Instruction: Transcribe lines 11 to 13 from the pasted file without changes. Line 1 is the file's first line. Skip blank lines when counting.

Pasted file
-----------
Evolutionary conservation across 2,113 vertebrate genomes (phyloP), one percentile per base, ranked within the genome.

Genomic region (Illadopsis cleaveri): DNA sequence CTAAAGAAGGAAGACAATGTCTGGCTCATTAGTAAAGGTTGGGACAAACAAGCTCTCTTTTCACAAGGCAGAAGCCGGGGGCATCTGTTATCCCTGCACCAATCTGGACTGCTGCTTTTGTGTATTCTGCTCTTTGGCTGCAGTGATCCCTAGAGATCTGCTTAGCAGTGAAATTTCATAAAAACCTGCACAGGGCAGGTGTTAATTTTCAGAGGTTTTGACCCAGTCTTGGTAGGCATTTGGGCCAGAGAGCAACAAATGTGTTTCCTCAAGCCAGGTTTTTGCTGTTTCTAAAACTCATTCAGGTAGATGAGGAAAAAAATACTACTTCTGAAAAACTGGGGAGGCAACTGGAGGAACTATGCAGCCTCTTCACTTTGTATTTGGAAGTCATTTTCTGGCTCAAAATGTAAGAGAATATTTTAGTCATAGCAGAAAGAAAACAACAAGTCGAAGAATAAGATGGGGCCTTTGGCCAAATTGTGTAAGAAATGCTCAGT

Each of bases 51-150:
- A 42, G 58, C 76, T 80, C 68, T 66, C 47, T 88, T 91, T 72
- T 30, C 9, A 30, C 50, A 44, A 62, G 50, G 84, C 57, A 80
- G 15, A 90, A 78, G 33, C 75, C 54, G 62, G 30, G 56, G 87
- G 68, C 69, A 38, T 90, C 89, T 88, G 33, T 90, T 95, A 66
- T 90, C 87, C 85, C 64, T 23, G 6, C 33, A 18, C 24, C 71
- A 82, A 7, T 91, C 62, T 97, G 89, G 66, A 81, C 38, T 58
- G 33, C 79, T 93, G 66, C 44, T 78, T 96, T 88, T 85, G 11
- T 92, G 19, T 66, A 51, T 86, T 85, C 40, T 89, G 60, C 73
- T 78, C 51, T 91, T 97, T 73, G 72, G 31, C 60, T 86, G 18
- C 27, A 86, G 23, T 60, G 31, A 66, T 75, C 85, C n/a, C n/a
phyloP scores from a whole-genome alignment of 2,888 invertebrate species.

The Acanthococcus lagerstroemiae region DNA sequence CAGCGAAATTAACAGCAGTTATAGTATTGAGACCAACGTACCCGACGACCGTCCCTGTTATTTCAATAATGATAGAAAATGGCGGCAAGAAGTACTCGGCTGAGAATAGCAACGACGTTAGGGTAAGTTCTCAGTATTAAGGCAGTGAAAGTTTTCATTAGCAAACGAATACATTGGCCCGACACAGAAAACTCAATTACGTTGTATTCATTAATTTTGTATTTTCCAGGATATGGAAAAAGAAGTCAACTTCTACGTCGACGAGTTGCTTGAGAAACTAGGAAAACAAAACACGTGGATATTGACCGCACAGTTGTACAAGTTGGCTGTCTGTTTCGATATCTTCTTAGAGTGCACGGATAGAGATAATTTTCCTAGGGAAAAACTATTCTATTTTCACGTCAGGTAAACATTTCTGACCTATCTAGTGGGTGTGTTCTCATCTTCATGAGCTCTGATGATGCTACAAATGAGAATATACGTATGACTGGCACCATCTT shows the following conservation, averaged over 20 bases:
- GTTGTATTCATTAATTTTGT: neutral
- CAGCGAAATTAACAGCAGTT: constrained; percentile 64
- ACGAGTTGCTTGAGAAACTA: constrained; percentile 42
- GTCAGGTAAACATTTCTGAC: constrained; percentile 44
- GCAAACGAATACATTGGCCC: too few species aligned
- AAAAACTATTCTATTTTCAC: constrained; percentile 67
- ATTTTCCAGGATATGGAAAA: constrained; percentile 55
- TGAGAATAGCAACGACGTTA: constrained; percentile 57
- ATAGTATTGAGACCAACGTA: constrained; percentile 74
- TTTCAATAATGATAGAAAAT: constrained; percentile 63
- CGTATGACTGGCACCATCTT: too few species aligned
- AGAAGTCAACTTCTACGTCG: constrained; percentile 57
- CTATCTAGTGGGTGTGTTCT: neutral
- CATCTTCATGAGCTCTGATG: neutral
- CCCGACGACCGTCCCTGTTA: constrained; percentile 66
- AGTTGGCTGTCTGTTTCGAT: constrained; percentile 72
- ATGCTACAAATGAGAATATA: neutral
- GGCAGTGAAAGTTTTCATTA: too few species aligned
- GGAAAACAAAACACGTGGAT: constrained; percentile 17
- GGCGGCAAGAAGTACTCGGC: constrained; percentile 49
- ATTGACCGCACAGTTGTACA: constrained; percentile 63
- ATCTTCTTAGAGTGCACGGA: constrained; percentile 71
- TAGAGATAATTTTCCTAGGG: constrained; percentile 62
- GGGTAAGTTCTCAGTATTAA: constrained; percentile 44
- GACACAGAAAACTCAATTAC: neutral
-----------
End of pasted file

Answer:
- T 92, G 19, T 66, A 51, T 86, T 85, C 40, T 89, G 60, C 73
- T 78, C 51, T 91, T 97, T 73, G 72, G 31, C 60, T 86, G 18
- C 27, A 86, G 23, T 60, G 31, A 66, T 75, C 85, C n/a, C n/a